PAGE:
The second favorite activity was the Add It Up game. Each person reaches into the hat and grabs a handful of rabbits. Then you can either have players sort their rabbits by color or sort them by size. Once they sorted compose a number sentence explaining what you pulled out of the hats. For example, five rabbits are pulled out of the hat and two are green, one purple, two orange, three large, and two small. This activity encourages your child to think logical number operations and put into words what they have. They could say (based on color or size) I have two green rabbits, one purple rabbit, and two orange rabbits for a total of five rabbits, or I have three large rabbits and two small rabbits for a total of five rabbits. You do not have to set the amount in which they can pull out of the hat, just let them pull a handful out and sort them from there. They think by color or size and sort into piles. This game was great for the older girl that was playing with us, because her hands were larger and she could grab more rabbits, but the 4 and a half year old was a little discouraged she couldn’t grab as many rabbits out of the hat.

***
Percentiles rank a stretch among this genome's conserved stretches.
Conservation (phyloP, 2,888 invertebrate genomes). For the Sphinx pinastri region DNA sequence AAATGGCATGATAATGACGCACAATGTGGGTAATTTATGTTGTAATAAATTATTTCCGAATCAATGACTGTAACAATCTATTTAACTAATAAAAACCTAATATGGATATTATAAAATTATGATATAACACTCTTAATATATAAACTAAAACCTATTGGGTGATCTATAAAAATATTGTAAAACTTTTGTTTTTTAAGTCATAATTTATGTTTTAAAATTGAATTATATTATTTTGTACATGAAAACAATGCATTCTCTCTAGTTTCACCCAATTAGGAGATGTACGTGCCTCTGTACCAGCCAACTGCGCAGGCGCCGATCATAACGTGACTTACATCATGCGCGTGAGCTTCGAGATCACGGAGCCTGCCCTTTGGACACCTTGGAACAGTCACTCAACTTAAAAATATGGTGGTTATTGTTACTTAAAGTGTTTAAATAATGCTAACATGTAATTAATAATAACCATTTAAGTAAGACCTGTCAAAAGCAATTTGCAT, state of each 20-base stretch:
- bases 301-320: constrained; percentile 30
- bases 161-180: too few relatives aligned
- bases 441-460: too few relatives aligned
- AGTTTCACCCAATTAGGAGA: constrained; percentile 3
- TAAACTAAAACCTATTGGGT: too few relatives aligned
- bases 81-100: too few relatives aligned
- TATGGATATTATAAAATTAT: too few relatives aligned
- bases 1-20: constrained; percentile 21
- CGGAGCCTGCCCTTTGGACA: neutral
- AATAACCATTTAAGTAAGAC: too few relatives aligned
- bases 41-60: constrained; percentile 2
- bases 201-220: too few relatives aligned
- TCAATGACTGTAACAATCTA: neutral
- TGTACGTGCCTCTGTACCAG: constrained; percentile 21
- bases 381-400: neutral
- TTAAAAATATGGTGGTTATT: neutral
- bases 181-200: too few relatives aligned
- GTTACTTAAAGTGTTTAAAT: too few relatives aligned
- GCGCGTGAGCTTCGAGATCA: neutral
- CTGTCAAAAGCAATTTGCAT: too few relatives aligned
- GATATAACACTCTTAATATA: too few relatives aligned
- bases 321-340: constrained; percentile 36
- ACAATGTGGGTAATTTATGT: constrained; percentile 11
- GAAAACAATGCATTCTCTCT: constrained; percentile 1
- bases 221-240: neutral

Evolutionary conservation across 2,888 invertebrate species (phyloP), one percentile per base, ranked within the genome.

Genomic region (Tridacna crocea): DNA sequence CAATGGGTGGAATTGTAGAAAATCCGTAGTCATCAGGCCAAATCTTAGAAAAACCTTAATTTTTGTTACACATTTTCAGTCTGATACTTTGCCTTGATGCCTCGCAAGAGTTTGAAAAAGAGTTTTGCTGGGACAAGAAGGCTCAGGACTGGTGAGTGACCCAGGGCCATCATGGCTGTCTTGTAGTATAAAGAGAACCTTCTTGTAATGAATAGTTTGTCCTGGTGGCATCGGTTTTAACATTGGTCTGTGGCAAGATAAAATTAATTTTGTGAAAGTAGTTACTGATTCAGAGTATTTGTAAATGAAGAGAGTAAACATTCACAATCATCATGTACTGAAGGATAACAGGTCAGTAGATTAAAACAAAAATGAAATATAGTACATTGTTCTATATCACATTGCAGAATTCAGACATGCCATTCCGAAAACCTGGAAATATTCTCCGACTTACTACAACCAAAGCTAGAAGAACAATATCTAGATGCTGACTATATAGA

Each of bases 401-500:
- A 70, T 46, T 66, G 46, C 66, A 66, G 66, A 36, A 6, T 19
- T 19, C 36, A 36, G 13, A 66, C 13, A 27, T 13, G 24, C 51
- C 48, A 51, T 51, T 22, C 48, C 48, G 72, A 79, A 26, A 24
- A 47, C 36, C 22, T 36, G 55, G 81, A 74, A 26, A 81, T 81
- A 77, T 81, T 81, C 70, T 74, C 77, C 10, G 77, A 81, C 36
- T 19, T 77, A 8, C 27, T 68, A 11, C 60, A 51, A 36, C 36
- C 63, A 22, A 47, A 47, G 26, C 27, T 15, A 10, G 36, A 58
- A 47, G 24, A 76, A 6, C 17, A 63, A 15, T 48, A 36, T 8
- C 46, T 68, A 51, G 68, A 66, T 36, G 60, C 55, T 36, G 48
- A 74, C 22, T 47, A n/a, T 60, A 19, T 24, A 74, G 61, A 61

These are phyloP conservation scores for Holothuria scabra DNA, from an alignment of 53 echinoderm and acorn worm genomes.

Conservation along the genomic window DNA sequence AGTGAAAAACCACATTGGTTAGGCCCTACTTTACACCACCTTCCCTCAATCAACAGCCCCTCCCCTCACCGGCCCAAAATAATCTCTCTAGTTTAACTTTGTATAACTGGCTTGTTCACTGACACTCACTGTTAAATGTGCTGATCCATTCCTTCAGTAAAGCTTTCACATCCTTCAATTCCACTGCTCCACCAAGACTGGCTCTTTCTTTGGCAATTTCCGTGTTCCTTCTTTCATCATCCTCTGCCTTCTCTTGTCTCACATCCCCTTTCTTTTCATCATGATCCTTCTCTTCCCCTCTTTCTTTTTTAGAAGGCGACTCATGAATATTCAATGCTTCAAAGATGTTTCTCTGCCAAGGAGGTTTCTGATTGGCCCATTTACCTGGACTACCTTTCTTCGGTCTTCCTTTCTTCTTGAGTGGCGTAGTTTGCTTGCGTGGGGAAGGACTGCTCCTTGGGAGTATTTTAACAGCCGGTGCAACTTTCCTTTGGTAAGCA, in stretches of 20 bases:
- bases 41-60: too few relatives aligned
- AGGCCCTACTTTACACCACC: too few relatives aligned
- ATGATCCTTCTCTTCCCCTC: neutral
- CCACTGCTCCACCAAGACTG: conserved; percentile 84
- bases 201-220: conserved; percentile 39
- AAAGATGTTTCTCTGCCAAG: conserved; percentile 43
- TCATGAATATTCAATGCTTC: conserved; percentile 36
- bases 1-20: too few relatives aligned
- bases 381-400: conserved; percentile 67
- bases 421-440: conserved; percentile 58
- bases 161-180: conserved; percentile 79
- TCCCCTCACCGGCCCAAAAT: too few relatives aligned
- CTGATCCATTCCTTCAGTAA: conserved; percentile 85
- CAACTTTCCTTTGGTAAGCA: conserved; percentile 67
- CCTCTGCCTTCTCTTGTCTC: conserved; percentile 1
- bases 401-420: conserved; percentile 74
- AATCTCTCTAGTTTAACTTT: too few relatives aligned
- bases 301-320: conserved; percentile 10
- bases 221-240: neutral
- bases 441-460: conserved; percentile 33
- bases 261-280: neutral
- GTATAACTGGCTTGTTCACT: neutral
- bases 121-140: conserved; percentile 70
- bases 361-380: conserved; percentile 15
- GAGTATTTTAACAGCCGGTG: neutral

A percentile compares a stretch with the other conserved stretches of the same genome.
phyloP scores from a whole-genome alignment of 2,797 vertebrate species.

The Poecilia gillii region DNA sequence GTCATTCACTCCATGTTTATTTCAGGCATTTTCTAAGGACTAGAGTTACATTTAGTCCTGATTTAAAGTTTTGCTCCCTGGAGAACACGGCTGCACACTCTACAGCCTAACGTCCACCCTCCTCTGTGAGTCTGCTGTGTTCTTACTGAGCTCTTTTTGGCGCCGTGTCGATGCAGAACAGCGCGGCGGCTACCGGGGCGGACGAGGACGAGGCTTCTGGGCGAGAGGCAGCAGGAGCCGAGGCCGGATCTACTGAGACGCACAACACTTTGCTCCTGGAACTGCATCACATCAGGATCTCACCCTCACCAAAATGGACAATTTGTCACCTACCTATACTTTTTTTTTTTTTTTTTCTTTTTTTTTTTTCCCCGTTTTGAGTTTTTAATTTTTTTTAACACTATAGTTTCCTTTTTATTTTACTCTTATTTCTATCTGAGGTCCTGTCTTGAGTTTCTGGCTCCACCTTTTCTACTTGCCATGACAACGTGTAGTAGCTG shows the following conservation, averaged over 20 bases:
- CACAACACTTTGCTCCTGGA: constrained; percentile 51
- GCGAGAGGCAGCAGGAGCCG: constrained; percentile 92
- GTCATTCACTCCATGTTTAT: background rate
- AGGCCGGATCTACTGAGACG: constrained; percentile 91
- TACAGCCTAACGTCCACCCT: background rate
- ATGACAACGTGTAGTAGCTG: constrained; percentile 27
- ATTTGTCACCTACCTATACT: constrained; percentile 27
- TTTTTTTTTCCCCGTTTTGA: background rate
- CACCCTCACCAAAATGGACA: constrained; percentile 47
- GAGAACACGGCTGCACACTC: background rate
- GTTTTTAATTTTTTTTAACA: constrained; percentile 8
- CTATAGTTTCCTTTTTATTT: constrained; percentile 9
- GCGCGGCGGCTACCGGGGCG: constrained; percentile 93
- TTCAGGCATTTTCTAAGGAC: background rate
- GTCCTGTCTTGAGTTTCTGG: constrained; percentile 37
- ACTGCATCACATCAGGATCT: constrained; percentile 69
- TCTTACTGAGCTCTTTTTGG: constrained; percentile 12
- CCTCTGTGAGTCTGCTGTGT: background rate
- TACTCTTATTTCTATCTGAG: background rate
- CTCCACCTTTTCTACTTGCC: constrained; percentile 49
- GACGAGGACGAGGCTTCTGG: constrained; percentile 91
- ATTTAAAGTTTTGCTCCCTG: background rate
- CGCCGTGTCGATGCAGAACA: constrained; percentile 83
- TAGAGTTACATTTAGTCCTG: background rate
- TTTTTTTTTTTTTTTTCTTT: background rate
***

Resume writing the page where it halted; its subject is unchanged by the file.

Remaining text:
This is great for teaching younger children how to count, how to differentiate between different colors, how to differentiate between small and large, and of course every little kid loves rabbits and what is everyone’s favorite magic trick anyway? The rabbit being pulled out of the magician’s hat! I was a little uncomfortable with the smaller rabbit pieces, as I said they seemed too small for a 4-year-old and could easily be lost. The inside of the hat is large enough that the rabbits could be a little bit bigger and the spinner board may be made to match the orange color rabbits better or change the orange rabbits to yellow. For a classroom of preschool children to play, this could hold their attention for awhile, simply due to the fact they all wanted a certain color and would like to play and play just to have that color no matter which activity they are doing. Ever since first taking this game out of the box and playing it, I keep being asked “when are you going to let us pull the rabbits out of the hat again?” which I think is cute. Children want to play it again, they are eager to learn and the activities are easy to explain to younger children. I did however find a 9-year-old child seemed to get bored with it all really fast, even though she was participating to give an opinion and also to assist with numbers and colors.

All in all I give this game 4 out of 5 stars. I would recommend it to all my friends with children 4+ years going into preschool or just starting to learn counting, colors, and size differences.